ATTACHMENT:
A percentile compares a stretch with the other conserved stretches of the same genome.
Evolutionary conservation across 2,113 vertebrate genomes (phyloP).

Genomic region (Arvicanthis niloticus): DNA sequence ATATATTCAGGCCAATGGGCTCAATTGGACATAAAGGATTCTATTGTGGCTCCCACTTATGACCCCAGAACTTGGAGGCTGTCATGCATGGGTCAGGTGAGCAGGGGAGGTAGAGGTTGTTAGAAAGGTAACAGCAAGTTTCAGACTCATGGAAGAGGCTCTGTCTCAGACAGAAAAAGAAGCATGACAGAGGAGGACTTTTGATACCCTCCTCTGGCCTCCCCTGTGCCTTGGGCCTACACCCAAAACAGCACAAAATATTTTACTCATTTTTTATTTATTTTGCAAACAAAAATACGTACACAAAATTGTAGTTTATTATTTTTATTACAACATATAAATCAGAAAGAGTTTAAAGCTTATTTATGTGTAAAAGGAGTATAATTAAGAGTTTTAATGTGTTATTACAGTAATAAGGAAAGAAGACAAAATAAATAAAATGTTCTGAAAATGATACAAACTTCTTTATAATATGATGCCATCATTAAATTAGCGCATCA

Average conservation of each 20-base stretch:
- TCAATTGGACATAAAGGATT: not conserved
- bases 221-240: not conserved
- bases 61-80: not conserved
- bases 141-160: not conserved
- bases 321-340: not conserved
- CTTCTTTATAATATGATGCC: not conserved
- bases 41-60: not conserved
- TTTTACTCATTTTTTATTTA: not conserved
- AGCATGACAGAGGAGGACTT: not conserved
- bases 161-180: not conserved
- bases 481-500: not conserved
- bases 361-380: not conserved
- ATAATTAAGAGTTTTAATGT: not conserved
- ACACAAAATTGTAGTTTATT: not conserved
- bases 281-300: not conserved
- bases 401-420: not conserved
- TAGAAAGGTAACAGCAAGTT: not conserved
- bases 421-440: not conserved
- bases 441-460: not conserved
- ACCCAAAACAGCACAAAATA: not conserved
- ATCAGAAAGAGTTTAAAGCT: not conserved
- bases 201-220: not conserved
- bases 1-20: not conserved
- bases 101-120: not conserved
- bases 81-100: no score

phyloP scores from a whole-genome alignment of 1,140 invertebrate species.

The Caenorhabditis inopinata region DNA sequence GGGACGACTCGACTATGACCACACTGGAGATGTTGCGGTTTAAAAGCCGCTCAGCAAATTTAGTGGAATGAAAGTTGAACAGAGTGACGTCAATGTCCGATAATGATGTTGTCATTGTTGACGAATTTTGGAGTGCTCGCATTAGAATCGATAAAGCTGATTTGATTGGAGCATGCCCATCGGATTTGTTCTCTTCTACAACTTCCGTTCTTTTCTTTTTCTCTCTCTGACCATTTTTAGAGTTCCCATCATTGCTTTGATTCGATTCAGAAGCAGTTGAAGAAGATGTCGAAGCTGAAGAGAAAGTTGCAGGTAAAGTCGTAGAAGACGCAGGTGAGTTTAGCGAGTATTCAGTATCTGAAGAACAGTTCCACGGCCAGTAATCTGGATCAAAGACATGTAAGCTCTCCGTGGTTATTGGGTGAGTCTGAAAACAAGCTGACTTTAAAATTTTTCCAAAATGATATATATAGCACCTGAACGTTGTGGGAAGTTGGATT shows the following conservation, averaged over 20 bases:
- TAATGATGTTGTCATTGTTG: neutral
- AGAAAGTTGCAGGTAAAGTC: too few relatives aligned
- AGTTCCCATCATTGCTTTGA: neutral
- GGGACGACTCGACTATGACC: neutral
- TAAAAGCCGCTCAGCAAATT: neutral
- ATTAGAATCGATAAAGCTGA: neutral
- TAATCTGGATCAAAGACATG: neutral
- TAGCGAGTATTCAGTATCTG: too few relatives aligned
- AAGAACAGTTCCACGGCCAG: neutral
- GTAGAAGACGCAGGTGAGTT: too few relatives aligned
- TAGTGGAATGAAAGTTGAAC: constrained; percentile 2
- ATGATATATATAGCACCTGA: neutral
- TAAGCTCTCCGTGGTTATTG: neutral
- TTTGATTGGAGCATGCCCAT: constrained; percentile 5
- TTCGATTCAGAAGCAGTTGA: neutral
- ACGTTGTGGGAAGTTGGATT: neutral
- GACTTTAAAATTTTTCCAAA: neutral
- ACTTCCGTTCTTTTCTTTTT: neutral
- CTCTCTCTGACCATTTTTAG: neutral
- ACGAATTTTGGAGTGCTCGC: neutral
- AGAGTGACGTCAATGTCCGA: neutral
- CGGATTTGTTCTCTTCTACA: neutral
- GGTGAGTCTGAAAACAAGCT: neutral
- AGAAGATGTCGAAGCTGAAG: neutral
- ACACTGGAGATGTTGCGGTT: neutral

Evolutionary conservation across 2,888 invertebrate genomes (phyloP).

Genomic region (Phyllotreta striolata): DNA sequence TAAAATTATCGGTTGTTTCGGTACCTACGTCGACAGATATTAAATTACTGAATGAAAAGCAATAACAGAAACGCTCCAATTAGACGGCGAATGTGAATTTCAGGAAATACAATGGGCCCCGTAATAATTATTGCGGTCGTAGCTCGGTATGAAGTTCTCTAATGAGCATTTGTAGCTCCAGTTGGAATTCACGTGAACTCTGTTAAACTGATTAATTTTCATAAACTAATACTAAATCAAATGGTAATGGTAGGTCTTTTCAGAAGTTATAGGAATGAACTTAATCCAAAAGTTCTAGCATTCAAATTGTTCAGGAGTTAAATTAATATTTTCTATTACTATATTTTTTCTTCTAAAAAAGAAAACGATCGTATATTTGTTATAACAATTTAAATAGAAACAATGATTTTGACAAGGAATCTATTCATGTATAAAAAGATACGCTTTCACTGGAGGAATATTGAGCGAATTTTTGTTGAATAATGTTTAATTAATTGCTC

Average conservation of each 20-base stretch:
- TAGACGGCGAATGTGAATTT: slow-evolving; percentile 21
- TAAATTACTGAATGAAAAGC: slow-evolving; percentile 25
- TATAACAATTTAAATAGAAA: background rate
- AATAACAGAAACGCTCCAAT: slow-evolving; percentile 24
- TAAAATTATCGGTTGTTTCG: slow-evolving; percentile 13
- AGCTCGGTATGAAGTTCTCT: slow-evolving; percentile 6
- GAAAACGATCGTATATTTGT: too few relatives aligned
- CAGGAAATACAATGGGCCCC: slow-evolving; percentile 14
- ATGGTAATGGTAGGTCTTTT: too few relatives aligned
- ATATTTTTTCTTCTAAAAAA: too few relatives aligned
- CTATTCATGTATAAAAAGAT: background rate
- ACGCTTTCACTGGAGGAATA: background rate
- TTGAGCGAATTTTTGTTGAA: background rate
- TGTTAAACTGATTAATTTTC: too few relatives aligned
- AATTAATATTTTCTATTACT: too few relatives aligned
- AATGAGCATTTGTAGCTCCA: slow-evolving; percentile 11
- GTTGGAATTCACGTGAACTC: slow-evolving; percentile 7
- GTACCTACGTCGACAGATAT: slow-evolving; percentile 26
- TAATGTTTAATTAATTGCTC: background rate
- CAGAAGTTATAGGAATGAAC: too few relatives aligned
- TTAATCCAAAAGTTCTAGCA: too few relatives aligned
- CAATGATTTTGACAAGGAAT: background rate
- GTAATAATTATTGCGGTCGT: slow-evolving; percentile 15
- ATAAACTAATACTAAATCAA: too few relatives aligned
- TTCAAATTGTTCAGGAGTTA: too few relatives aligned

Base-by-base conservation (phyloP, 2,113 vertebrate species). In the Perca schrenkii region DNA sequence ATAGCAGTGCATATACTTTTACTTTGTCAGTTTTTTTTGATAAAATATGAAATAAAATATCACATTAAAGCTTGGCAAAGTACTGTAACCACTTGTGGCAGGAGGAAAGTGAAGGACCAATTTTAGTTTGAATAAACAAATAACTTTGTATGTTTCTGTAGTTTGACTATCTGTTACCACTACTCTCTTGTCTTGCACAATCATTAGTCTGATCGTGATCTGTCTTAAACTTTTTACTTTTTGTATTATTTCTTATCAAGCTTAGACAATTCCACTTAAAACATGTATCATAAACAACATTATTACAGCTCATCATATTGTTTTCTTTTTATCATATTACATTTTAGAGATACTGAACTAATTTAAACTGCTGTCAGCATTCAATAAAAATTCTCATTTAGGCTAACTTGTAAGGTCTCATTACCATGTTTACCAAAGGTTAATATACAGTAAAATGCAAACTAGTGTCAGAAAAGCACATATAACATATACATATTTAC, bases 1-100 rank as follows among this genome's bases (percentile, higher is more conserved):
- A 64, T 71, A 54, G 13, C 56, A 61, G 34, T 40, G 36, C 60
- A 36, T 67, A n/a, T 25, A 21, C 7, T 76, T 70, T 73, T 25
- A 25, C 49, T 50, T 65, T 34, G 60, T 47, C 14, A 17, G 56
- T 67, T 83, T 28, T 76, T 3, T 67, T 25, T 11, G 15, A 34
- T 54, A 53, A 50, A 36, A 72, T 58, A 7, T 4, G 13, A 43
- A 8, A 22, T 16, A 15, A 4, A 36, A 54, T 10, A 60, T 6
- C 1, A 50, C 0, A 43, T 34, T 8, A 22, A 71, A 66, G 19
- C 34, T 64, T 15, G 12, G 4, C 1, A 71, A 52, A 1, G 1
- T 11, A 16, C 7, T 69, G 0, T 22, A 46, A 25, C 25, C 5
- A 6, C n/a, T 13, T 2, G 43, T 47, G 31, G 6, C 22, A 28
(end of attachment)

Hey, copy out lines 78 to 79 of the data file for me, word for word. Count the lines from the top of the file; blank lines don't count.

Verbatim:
- TAATGTTTAATTAATTGCTC: background rate
- CAGAAGTTATAGGAATGAAC: too few relatives aligned